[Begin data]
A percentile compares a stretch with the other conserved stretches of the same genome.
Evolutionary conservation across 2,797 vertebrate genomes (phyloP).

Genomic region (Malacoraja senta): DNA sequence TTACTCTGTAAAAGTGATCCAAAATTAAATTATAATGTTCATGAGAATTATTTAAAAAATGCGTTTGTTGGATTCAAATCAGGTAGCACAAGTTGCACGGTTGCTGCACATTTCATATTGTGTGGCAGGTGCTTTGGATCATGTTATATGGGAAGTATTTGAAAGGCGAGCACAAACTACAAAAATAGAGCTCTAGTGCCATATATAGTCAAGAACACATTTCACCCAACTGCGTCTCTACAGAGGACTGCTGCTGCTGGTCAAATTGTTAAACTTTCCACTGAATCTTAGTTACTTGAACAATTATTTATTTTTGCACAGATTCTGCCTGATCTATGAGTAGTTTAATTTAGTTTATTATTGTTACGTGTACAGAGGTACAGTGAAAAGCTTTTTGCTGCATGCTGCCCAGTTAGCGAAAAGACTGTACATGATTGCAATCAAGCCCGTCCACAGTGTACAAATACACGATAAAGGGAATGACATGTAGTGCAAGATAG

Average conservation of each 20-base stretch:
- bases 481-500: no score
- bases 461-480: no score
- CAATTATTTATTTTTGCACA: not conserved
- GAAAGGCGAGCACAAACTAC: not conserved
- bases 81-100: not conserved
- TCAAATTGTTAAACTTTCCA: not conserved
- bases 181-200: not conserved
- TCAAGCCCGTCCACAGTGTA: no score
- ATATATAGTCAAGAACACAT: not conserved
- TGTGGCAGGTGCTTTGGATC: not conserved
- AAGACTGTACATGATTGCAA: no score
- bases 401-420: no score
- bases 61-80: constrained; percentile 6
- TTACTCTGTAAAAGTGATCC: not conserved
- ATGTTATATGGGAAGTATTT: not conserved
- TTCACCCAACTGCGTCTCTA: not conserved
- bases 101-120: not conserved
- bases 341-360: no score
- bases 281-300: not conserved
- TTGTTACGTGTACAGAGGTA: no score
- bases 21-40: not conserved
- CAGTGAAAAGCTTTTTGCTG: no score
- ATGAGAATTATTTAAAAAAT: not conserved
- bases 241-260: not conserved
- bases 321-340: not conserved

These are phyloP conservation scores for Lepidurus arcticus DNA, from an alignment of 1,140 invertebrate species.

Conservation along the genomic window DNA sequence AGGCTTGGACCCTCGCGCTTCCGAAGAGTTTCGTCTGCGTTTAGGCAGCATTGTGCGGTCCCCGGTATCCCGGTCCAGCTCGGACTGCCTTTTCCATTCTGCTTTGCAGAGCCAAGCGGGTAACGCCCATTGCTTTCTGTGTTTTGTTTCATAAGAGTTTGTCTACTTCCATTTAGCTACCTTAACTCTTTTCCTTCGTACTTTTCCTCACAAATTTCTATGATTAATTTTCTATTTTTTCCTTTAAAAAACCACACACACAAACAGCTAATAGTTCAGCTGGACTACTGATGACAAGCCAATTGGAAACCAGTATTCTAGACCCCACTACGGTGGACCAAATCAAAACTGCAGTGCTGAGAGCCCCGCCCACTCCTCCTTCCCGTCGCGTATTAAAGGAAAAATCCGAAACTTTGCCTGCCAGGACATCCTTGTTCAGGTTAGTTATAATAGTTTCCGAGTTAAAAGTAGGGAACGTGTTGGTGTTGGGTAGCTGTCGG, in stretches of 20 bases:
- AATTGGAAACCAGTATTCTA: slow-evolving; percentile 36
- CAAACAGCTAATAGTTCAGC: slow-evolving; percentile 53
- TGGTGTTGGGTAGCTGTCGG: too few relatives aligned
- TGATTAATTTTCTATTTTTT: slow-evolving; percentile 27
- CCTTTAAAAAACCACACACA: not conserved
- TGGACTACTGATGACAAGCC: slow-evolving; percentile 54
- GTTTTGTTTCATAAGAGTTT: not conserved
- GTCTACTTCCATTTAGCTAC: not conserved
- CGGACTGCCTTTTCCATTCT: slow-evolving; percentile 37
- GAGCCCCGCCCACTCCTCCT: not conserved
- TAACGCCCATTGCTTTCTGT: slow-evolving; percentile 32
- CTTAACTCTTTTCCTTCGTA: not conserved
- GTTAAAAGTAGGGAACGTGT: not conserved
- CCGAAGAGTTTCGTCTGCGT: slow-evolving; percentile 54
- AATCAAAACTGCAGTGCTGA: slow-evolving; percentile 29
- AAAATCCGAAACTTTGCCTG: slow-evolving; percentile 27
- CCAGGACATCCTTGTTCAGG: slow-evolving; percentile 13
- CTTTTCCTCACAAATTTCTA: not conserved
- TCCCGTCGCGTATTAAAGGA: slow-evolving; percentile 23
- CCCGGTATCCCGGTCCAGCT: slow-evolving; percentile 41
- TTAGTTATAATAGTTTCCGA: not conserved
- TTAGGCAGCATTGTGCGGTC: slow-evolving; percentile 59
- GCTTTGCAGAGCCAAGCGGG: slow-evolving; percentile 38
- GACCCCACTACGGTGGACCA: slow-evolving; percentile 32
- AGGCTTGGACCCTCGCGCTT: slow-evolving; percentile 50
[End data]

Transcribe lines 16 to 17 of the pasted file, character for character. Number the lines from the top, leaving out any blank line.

- bases 401-420: no score
- bases 61-80: constrained; percentile 6